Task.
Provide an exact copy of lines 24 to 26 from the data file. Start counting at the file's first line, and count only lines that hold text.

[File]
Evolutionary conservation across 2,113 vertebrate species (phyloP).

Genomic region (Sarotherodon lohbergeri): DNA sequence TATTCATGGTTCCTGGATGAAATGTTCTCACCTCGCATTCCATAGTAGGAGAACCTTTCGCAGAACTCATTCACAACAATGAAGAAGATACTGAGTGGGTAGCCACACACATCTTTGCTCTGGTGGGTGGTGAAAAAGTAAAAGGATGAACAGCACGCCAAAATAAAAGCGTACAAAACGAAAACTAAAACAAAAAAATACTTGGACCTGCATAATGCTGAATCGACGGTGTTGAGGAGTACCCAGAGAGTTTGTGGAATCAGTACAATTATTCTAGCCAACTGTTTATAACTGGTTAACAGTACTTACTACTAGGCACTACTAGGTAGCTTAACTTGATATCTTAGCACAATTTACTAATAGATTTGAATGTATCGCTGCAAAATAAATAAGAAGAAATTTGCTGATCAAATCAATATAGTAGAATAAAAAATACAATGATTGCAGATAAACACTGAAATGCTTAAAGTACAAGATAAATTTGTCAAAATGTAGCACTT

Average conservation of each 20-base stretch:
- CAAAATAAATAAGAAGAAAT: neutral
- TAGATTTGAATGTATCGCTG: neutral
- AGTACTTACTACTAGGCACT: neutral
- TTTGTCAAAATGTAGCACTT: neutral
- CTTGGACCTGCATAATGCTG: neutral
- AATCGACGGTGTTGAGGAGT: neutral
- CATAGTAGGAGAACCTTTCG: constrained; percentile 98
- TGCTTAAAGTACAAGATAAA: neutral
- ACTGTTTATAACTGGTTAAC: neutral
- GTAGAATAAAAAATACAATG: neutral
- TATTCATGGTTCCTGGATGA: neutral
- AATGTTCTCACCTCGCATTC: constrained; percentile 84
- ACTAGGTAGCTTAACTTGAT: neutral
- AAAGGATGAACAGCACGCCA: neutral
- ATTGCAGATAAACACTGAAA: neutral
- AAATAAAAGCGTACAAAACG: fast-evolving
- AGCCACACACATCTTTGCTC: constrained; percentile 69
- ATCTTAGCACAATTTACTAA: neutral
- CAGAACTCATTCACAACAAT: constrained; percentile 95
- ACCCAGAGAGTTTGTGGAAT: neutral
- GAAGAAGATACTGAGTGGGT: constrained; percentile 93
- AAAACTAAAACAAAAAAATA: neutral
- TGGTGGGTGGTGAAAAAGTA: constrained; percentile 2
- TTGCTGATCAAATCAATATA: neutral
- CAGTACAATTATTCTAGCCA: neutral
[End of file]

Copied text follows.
- GAAGAAGATACTGAGTGGGT: constrained; percentile 93
- AAAACTAAAACAAAAAAATA: neutral
- TGGTGGGTGGTGAAAAAGTA: constrained; percentile 2